Faith is a quality, like courage or generosity. It is not the same as belief which is a matter of conviction about certain matters. Belief can be a support to faith, though belief is always vulnerable since it depends upon conditions in a way that faith does not need to. Faith that is dependent upon belief is not entirely secure. In the West we have mostly cultivated this kind of dependent faith, but real faith goes beyond it.

If we think of the analogy with courage, say, if you are in a battle and you firmly believe that you are going to survive this may assist you in acting with courage in the fighting, but something may happen that shakes your belief. If your courage is dependent upon your belief then at that point it will fail; whereas, it is possible to have courage no matter what, and this is a deeper and more solid form of courage. The same is true with faith.

Again, if you believe that you will always receive as much as you give, then this belief will support you in being a generous person, but again this belief may be shaken and if your generosity is dependent upon the belief then it will fail at that point. However it is possible to be generous without concern for whether one will be benefitted or not. Such unconditional generosity is deeper and more genuine.

Similarly, if one believes that as a person of faith one is going to be reborn in heaven or in the Pure Land of Amitabha Buddha, such a belief may sustain one's faith, but, again, there is a vulnerability here created by the condition. A person of unconditional faith will have faith no matter what happens, nor where nor whether he or she is reborn. A true bodhisattva is willing to be reborn wherever there is a need.

The conditionality can work the other way around. If one has unconditional faith, that faith can be a condition for the arising of beliefs. One may, with St Julian of Norwich, believe that "Though sin is behovable, all shall be well." Or, in more Buddhistic terms, that even though the cosmos be consumed in fire, one will pass through it in order to be with the Buddha. One might not even really know what this means, but it is an expression of the unconditionality of one's faith.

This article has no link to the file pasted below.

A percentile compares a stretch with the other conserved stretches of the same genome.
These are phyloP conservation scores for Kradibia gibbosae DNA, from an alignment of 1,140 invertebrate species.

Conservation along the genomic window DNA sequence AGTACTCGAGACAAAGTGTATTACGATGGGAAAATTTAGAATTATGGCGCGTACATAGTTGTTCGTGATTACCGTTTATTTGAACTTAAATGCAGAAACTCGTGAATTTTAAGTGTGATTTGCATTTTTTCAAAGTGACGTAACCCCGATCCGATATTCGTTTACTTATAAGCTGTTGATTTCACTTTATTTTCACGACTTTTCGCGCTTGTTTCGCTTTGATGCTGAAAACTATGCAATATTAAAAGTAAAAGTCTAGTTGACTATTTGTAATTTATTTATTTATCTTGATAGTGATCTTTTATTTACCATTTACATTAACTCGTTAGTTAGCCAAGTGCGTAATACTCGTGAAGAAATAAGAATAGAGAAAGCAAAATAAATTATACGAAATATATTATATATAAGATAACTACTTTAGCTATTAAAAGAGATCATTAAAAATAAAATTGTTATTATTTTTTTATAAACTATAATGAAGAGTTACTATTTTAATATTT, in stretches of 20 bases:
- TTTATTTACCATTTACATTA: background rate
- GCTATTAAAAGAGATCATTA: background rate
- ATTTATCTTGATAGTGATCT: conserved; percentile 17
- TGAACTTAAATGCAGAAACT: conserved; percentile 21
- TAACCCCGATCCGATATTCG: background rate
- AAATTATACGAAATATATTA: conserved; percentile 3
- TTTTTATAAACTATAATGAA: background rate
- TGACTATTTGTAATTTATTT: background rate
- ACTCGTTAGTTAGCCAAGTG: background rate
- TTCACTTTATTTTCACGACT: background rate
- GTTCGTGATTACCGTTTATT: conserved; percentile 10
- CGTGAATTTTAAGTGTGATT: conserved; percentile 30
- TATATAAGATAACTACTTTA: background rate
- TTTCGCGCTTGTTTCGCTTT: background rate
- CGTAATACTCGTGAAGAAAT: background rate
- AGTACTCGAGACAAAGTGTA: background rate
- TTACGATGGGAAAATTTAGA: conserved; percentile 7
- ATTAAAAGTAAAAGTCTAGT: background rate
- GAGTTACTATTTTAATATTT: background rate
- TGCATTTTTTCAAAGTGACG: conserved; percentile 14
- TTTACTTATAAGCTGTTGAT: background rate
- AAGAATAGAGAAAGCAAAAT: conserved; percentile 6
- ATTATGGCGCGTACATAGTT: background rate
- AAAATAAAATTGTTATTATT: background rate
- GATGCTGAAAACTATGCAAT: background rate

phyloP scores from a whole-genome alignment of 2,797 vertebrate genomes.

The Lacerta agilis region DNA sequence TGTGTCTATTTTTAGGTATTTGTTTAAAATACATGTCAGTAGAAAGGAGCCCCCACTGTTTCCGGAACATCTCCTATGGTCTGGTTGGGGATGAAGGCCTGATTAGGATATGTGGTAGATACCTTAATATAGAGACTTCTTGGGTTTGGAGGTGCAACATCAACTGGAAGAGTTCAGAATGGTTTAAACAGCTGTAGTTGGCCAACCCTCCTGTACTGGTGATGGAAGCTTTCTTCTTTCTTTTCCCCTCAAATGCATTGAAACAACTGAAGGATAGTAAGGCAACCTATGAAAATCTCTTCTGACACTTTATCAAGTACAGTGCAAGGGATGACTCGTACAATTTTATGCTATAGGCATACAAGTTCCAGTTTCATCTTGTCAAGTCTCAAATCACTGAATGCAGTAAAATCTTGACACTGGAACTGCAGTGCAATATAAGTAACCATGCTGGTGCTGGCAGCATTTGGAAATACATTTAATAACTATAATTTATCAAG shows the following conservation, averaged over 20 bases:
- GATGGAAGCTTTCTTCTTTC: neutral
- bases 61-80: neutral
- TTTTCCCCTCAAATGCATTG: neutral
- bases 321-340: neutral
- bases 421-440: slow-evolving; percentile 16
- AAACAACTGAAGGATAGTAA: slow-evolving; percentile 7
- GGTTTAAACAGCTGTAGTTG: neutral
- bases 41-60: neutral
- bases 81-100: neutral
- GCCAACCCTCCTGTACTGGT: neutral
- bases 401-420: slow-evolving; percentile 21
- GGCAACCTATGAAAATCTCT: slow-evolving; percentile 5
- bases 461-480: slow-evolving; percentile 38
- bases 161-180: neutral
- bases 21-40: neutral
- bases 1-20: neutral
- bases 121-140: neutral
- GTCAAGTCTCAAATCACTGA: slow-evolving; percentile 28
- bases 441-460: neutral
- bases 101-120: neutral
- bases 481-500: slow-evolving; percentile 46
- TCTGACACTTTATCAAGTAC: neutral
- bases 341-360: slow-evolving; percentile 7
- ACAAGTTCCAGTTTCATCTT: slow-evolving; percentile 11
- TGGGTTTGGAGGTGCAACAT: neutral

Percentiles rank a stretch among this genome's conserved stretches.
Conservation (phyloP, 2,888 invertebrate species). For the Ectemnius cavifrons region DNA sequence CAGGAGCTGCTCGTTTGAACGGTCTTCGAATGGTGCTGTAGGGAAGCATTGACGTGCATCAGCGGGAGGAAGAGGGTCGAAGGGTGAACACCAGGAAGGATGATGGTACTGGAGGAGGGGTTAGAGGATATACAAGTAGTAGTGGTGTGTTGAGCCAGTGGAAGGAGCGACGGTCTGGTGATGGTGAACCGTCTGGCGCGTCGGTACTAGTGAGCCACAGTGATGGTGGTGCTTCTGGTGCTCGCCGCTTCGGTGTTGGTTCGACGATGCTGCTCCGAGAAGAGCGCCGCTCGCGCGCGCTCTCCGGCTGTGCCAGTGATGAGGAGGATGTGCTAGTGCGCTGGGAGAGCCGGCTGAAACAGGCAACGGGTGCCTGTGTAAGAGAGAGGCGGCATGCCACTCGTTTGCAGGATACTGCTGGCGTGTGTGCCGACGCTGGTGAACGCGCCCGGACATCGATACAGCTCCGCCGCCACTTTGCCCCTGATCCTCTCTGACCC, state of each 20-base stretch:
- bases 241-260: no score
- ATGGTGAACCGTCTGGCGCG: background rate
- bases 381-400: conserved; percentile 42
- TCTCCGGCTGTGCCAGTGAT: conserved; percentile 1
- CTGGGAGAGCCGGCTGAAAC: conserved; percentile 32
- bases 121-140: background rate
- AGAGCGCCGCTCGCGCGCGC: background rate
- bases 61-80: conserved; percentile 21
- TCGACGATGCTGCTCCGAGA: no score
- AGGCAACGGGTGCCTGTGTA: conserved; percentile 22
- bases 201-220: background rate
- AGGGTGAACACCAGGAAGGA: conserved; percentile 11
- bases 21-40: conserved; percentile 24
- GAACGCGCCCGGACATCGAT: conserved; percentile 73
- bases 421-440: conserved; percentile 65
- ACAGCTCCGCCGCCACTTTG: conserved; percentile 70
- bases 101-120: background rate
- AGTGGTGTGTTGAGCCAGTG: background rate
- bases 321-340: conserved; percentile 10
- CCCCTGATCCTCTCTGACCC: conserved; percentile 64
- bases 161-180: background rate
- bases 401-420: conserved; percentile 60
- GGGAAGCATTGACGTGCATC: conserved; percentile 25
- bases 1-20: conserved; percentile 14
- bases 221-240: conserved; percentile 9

Faith that depends upon a belief condition can lead to conflict because one feels a need to defend the condition, but beliefs that depend upon an unconditional faith do not give rise to conflict because they are all-encompassing. In this second case, if somebody else has a different form of words, it matters not. One recognises the substance and does not get hung up on the form. We have done ourselves a disservice by making beliefs into a criterion of faith, which is putting the cart before the horse.

The deepest faith is unconditional and it is indistinguishable from wisdom. It penetrates the iron wall and is an unimpeded light. It is the radiance of all the Buddhas.

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  • We are always learning.

  • Proofs perhaps are like democracy, to paraphrase Chutchil terrible until the alternatives are considered. Perhaps faith is steadfastness, to be upheld when its  intentions and effects bring good. To lean on the Kalamas, perhaps the ultimate test is what we each know to be right, to lean on upaya : a totally personal decision perhaps.

  • What is considered to be proof depends upon the domain that one is proving it for. Proof means test. In our materialistIc age the proofs applied by science have achieved prestige, as have those of mathematics, but neither yields absolute certainty. They are each useful in their respective domains. What is the proof for beauty? love? generosity? equanimity? Generally we take experience to be a good guide. Actually there are no certain proofs in any domain because all proof is a test by means of associated or consequent conditions and whatever is conditional is not absolute. Religion is faith in what is beyond conditions and although such faith can be assisted by conditions it can never, by definition, rest wholly upon them.

  • The term spiritual truth suggests such need not be factual or hold up to proof or the scrutiny of our deluded minds as long as it provides support or is useful as a guide on a beneficial path.

  • The term spiritual truth suggests such need not be factual or hold up to proof or the scrutiny of our deluded minds as long as it provides support or is useful as a guide on a beneficial path.

  • The connection I see to Upeksha is in the serene, unconditioned  steadfastness - one that binds Mudita, Karuna and Maitree or upon which they gently rest,

  • In the sense of spiritual truth, the answer must be no, but, of course, in ordinary parlance "truth" has many meanings and usages.

  • One is tempted to wonder if such faith and truth are in separate plains, if our perception of truth can hinder or shatter faith or to question how far faith can or should go beyond truth or our perception of truth. Faith seems an artifact of the mind, a useful or essential  narrative -yet another game as real as it is but a dream.

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